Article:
The Clinton Herald, Clinton, Iowa

June 4, 2013

Campaign aims to stop invasive species

By Amy Kent Herald Staff Writer
The Clinton Herald

---- — CLINTON — Summer is quickly approaching and Mississippi River activity is on the rise.

This year the Iowa DNR is urging boaters to “Clean, Drain, and Dry” all aquatic equipment.

The push for the clean, drain and dry campaign is to educate boaters about invasive aquatic species that are causing problems in Iowa lakes and rivers.

Boaters are encouraged to clean plants, animals and mud from the bottom of boats and trailers, drain all water from equipment such as motors and live wells, and dry boats, trailers and anything that comes in contact with the water before transporting to a different body of water.

Not only are boaters encouraged to clean, drain, and dry, but on July 1, they will be required to do so by law.

The current law states that it is illegal to transport or possess any prohibited invasive aquatic species. Changes that will be added July 1 include the transport or possession of all invasive species, not only prohibited ones.

The law also requires boaters to drain the water from all equipment. Refusal to do so will cost boaters $75 in fines.

Aquatic Invasive Species Coordinator,Kim Bogenschutz said the state legislature is the one making the changes to the law, but thinks it will strongly benefit the efforts the Iowa DNR is making.

“Prevention is our main method of control with (invasive species) because we have little treatment. We do have some control options for the plants but it becomes very difficult once they settle somewhere because they completely take over,” Bogenschutz said.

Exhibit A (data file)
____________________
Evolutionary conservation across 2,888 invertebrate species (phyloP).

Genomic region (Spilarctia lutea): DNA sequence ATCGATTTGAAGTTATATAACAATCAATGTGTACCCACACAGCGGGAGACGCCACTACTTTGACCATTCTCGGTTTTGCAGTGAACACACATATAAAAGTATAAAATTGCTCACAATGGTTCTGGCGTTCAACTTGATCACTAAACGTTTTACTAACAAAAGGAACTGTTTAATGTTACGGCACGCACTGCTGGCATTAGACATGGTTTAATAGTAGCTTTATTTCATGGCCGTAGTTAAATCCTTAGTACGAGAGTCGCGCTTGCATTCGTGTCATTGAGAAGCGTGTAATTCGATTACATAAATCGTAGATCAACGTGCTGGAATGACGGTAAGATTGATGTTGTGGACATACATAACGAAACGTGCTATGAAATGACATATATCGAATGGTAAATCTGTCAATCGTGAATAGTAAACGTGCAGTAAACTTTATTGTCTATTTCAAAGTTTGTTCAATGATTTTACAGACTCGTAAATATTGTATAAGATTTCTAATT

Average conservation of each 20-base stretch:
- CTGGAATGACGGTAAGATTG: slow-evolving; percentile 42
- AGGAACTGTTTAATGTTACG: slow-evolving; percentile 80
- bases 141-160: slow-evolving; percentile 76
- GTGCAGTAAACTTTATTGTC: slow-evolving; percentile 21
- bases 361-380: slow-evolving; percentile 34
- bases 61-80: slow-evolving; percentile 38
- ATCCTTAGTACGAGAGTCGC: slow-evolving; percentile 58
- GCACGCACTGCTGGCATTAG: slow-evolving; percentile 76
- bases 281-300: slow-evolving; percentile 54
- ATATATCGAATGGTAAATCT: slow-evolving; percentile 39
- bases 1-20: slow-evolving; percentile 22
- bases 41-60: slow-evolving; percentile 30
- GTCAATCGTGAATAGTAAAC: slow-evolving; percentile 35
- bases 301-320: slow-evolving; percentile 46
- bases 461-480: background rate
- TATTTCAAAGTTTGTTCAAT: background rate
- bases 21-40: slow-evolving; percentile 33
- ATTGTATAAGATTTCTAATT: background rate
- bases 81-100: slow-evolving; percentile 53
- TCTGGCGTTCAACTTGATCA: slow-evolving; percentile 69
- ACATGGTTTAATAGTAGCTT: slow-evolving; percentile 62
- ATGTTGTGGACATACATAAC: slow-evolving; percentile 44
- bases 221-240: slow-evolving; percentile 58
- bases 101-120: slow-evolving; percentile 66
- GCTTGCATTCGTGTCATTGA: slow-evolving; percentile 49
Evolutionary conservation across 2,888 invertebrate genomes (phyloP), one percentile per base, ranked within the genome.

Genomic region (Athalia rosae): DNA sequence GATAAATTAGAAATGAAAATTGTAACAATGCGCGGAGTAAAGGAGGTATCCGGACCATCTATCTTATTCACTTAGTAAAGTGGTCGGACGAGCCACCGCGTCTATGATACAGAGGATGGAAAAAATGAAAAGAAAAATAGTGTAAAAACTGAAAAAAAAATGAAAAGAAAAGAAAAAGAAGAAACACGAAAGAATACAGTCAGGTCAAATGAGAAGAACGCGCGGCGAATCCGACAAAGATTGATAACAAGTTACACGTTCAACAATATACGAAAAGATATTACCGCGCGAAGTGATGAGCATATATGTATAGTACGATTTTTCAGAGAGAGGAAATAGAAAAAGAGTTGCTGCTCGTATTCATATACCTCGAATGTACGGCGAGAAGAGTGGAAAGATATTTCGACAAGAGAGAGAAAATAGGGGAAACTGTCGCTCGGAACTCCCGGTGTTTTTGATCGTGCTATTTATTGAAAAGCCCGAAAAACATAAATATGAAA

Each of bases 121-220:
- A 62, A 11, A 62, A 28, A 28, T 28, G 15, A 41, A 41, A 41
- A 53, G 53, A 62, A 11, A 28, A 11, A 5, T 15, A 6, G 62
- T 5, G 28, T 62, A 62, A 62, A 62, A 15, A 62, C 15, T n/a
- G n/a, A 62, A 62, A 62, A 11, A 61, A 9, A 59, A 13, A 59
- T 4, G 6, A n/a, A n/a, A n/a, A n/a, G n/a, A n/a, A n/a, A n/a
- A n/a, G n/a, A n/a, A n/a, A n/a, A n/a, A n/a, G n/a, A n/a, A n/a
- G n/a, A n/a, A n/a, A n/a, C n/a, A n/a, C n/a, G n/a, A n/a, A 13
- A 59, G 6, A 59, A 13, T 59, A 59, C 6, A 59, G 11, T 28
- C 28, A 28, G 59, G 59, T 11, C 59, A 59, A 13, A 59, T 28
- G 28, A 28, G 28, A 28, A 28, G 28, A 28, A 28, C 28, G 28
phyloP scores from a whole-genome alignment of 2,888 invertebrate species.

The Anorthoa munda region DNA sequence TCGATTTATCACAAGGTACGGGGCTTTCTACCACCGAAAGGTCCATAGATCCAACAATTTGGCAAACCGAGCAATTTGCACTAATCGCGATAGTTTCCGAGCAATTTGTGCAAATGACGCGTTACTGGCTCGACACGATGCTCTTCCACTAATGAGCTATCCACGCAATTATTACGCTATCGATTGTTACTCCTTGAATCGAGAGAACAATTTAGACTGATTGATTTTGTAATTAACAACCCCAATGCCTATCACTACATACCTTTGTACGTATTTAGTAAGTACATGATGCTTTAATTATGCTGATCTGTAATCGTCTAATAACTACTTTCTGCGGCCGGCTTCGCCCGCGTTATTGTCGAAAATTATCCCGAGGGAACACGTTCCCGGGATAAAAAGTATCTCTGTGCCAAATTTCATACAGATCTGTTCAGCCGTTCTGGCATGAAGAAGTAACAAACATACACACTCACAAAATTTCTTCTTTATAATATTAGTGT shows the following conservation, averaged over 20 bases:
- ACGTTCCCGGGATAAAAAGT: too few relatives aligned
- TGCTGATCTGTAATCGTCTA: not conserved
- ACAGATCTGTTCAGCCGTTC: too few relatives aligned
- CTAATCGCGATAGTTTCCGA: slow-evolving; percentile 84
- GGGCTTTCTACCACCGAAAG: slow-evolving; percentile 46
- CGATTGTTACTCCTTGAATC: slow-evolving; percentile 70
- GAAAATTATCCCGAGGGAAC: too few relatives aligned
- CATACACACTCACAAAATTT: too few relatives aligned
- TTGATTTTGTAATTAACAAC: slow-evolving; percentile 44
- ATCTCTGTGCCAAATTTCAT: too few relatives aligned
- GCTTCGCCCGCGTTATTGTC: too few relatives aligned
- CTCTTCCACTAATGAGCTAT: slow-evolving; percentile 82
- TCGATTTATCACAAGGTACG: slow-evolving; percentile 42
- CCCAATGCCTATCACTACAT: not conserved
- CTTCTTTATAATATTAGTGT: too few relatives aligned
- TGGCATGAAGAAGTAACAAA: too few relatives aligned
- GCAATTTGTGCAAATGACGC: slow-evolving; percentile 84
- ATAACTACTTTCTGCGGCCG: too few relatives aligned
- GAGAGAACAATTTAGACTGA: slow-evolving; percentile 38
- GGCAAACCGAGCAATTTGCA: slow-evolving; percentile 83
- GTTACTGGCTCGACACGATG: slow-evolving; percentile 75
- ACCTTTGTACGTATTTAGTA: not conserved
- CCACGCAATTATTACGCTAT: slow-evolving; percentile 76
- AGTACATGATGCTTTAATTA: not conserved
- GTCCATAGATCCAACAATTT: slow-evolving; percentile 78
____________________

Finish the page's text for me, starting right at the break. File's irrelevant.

Mike Griffin, Mississippi Wildlife Biologist for the Iowa DNR, said the main reason these plant species are such a problem for the area is because they are out competing the native plants that benefit the river and other water bodies.

“Wild celery is one of the most helpful plants on the Mississippi. It houses fish nurseries and is a main food source for Canvasback ducks and Muskrats. When these invasive species become thicker and stronger, they out compete the native plants like wild celery,” said Griffin.

The two major invasive plant species in the Clinton area are Eurasian Water Milfoil and Bitter Naiad. Although they have yet to cause damage to the Mississippi, they are starting to become a nuisance in the local lakes.

“With the fluctuation of water levels, we haven’t seen too much in the river, but the stable water in lakes is where we see the trouble areas,” said Griffin.

The best method to prevent the transport of these invasive aquatic species, Griffin said, is to follow the clean, drain, and dry guidelines.

“The more people ignore the removal, the harder it is to get off and the use of chemicals becomes necessary,” said Griffin,”we don’t like using chemicals, so just clean (the plants) off and throw them to the side of the boat ramp.”

Bogenshutz added that people should allow at least five days for the boat to dry in the sun but if pressed for time, boaters can use high pressure, hot water to rinse everything off.